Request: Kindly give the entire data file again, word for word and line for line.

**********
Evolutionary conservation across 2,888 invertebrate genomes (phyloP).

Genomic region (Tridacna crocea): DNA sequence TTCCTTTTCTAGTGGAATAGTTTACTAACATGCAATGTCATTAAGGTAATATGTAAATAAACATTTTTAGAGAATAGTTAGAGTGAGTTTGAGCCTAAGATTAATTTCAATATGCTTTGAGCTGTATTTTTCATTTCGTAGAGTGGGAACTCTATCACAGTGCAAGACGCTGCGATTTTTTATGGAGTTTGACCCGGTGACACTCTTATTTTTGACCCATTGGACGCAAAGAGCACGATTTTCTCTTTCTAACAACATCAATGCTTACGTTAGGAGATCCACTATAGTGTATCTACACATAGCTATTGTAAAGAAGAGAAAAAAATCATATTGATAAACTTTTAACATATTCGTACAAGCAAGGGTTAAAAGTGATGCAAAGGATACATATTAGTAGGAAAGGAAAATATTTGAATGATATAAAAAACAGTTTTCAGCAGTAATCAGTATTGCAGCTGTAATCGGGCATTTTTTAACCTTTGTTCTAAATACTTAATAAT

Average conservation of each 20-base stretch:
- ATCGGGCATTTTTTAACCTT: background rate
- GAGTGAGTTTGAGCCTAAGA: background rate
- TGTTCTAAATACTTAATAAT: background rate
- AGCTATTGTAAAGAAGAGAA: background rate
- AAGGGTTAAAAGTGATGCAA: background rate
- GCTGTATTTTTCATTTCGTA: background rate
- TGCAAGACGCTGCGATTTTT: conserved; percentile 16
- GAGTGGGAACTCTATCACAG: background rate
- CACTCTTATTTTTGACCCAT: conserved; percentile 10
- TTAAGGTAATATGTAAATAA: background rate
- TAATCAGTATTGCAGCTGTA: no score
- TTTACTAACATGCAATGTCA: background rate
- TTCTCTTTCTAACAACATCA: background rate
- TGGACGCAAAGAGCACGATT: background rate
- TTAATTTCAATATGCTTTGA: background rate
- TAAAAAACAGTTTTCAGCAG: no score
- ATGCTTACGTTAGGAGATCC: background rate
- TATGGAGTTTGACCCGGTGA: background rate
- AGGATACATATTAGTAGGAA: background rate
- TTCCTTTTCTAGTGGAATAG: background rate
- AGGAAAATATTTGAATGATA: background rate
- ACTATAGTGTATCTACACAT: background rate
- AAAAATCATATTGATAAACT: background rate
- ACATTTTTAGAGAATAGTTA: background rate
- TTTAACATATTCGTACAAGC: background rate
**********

Evolutionary conservation across 2,888 invertebrate genomes (phyloP).

Genomic region (Tridacna crocea): DNA sequence TTCCTTTTCTAGTGGAATAGTTTACTAACATGCAATGTCATTAAGGTAATATGTAAATAAACATTTTTAGAGAATAGTTAGAGTGAGTTTGAGCCTAAGATTAATTTCAATATGCTTTGAGCTGTATTTTTCATTTCGTAGAGTGGGAACTCTATCACAGTGCAAGACGCTGCGATTTTTTATGGAGTTTGACCCGGTGACACTCTTATTTTTGACCCATTGGACGCAAAGAGCACGATTTTCTCTTTCTAACAACATCAATGCTTACGTTAGGAGATCCACTATAGTGTATCTACACATAGCTATTGTAAAGAAGAGAAAAAAATCATATTGATAAACTTTTAACATATTCGTACAAGCAAGGGTTAAAAGTGATGCAAAGGATACATATTAGTAGGAAAGGAAAATATTTGAATGATATAAAAAACAGTTTTCAGCAGTAATCAGTATTGCAGCTGTAATCGGGCATTTTTTAACCTTTGTTCTAAATACTTAATAAT

Average conservation of each 20-base stretch:
- ATCGGGCATTTTTTAACCTT: background rate
- GAGTGAGTTTGAGCCTAAGA: background rate
- TGTTCTAAATACTTAATAAT: background rate
- AGCTATTGTAAAGAAGAGAA: background rate
- AAGGGTTAAAAGTGATGCAA: background rate
- GCTGTATTTTTCATTTCGTA: background rate
- TGCAAGACGCTGCGATTTTT: conserved; percentile 16
- GAGTGGGAACTCTATCACAG: background rate
- CACTCTTATTTTTGACCCAT: conserved; percentile 10
- TTAAGGTAATATGTAAATAA: background rate
- TAATCAGTATTGCAGCTGTA: no score
- TTTACTAACATGCAATGTCA: background rate
- TTCTCTTTCTAACAACATCA: background rate
- TGGACGCAAAGAGCACGATT: background rate
- TTAATTTCAATATGCTTTGA: background rate
- TAAAAAACAGTTTTCAGCAG: no score
- ATGCTTACGTTAGGAGATCC: background rate
- TATGGAGTTTGACCCGGTGA: background rate
- AGGATACATATTAGTAGGAA: background rate
- TTCCTTTTCTAGTGGAATAG: background rate
- AGGAAAATATTTGAATGATA: background rate
- ACTATAGTGTATCTACACAT: background rate
- AAAAATCATATTGATAAACT: background rate
- ACATTTTTAGAGAATAGTTA: background rate
- TTTAACATATTCGTACAAGC: background rate